The U.S. Supreme Court has ruled that an Arkansas prisoner must be permitted to grow a half-inch beard for religious purposes.
In a 9-0 decision handed down Jan. 20, the high court said Gregory Holt, who goes by the name Abdul Maalik Muhammed and identifies as a devout Salafist Muslim, has the right to grow a beard because the Arkansas Department of Correction failed to show that doing so would pose a substantial security risk.
“We conclude in this case that the Department’s policy substantially burdens petitioner’s religious exercise,” wrote Justice Samuel A. Alito. “Although we do not question the importance of the Department’s interests in stopping the flow of contraband and facilitating prisoner identification, we do doubt whether the prohibition against petitioner’s beard furthers its compelling interest about contraband.”
Holt sought the right to grow the short beard, but officials at the prison where he is incarcerated denied the request. The prison bans all facial hair for prisoners, ostensibly for security purposes – although prisoners suffering from skin conditions are given an exception and allowed to grow quarter-inch beards.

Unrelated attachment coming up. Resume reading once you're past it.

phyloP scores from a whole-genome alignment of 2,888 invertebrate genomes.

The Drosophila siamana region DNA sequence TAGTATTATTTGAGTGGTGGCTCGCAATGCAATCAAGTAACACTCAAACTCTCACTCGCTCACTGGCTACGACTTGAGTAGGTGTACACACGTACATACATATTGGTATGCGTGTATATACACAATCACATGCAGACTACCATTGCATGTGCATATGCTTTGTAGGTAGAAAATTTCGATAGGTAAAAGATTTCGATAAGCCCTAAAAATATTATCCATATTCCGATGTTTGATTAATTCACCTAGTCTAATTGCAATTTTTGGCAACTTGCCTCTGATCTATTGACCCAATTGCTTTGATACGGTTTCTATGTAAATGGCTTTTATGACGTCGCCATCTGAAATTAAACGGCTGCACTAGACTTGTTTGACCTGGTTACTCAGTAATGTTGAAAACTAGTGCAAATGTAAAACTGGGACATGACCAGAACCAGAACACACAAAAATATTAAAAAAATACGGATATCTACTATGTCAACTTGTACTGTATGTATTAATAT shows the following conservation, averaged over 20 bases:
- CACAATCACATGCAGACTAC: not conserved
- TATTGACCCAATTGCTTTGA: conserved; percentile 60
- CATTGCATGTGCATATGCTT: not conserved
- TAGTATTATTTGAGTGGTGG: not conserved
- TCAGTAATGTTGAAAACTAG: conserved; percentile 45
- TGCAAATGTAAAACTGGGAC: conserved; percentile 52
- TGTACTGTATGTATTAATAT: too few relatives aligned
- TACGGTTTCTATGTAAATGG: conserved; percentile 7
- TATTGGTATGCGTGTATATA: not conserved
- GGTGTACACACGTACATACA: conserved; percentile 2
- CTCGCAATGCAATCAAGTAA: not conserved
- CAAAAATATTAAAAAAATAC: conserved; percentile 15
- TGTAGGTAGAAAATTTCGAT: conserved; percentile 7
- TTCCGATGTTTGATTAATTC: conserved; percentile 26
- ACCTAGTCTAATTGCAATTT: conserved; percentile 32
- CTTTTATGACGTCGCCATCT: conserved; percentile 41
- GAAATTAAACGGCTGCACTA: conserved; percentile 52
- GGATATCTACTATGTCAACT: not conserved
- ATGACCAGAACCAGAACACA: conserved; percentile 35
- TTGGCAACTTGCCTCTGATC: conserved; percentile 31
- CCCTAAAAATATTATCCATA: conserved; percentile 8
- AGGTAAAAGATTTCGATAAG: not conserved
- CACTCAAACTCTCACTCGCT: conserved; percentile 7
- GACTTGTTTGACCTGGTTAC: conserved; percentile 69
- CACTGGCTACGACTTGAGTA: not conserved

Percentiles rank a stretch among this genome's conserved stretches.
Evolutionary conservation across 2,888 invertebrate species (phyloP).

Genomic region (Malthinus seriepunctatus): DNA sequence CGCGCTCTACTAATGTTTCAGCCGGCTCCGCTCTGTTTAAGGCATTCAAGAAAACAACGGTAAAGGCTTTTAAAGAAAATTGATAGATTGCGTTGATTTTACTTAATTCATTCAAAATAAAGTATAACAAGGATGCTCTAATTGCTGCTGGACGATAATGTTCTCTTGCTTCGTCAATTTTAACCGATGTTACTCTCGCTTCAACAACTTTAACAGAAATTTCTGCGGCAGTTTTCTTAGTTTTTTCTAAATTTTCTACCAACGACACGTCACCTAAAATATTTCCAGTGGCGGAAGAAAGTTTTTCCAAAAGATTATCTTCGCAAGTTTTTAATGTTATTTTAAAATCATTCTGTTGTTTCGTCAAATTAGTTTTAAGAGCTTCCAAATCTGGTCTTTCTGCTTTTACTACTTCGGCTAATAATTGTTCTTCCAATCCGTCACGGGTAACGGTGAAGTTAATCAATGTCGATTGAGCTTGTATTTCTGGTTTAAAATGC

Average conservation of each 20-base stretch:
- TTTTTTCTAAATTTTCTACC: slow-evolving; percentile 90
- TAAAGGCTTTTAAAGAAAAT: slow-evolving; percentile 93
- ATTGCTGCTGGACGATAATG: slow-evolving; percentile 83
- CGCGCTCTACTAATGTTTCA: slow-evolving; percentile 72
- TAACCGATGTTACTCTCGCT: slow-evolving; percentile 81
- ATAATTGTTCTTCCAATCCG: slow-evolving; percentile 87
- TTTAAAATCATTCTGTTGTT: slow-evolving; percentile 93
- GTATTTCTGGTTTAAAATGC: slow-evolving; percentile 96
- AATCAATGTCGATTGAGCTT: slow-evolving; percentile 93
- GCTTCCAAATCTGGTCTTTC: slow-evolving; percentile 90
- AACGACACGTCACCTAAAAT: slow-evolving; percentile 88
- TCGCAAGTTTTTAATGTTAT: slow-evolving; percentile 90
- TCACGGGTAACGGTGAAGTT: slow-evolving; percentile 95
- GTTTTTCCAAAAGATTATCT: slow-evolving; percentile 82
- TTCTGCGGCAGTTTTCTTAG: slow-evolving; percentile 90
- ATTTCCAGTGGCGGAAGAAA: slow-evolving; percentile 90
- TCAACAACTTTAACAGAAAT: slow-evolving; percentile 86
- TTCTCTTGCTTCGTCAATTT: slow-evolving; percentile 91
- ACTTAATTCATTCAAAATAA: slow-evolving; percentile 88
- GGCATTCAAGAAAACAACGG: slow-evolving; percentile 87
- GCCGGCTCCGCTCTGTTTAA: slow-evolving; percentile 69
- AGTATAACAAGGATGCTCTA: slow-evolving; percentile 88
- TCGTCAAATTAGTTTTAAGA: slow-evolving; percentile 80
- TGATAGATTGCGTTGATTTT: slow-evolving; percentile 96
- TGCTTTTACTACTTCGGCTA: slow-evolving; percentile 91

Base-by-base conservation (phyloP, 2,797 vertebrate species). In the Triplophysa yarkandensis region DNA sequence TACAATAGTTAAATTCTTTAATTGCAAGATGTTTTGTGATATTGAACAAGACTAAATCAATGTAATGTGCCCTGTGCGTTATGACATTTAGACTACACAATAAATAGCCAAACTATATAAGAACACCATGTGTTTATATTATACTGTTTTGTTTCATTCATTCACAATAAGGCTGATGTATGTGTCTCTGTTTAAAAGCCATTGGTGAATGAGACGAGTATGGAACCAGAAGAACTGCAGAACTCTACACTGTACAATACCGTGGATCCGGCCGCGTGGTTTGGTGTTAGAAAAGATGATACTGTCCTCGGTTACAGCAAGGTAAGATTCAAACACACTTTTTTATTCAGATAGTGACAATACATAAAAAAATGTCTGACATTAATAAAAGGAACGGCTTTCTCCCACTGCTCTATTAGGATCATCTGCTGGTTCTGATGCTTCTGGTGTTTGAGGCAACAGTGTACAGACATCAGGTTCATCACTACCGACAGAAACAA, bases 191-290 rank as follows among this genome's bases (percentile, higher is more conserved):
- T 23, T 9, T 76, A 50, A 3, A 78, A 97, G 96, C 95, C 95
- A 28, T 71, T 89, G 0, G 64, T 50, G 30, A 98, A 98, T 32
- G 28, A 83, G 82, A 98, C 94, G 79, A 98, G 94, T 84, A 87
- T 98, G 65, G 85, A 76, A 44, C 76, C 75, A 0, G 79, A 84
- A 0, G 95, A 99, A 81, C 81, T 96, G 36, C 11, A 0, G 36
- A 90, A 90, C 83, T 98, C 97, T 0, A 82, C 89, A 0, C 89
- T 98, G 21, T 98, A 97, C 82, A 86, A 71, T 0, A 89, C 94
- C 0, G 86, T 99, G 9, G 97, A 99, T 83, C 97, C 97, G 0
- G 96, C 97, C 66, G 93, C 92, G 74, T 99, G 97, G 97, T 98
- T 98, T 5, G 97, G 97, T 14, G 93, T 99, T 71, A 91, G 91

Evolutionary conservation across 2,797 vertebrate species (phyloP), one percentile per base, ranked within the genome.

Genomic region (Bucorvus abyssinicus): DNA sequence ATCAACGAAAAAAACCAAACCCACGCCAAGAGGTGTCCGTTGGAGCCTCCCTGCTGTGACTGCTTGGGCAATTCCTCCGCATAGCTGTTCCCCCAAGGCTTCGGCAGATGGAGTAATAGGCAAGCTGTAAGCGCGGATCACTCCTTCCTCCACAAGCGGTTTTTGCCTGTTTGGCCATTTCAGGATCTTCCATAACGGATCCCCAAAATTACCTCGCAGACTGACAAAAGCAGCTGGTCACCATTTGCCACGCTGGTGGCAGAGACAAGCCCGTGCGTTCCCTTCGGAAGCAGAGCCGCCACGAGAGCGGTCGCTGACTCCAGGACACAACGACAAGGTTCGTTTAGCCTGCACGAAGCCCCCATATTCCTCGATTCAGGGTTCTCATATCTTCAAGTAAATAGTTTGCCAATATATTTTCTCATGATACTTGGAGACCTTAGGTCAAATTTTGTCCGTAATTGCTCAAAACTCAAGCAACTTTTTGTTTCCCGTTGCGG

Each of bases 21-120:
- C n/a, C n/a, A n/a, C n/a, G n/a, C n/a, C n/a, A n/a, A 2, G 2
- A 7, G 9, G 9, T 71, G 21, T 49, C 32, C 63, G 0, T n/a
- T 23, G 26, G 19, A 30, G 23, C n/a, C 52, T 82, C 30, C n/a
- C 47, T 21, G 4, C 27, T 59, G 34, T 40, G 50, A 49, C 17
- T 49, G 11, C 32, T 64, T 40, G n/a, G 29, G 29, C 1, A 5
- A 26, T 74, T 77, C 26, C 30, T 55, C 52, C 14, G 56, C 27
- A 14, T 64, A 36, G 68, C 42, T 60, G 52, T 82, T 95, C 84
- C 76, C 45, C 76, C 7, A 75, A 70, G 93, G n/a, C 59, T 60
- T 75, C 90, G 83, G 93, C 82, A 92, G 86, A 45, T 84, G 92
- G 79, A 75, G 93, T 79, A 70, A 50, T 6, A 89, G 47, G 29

“Prisons have unique security concerns, but that doesn’t mean they can impose irrational and arbitrary rules on inmates that infringe on religious freedom,” said Barry W. Lynn, executive director of Americans United, in a press statement. “The court today struck the proper balance.”
In a friend-of-the-court brief filed in the Holt v. Hobbs case, attorneys for Americans United argued that Holt should have been permitted to grow a modest beard in accordance with his faith. Americans United noted that allowing Holt to grow the beard in no way infringed on the rights of third parties.
The brief rejected the argument that Holt’s request for a beard poses a security concern, noting that prison officials presented no evidence that a modest beard could ever put inmates or guards in danger or make it easier for Holt to escape.
In a concurring opinion, Justice Ruth Bader Ginsburg echoed AU’s view, writing that this case isn’t the same as last year’s ruling concerning employee access to birth control.
“Unlike the exemption this Court approved in Burwell v. Hobby Lobby Stores, Inc., accommodating petitioner’s religious belief in this case would not detrimentally affect others who do not share petitioner’s belief,” Ginsburg wrote.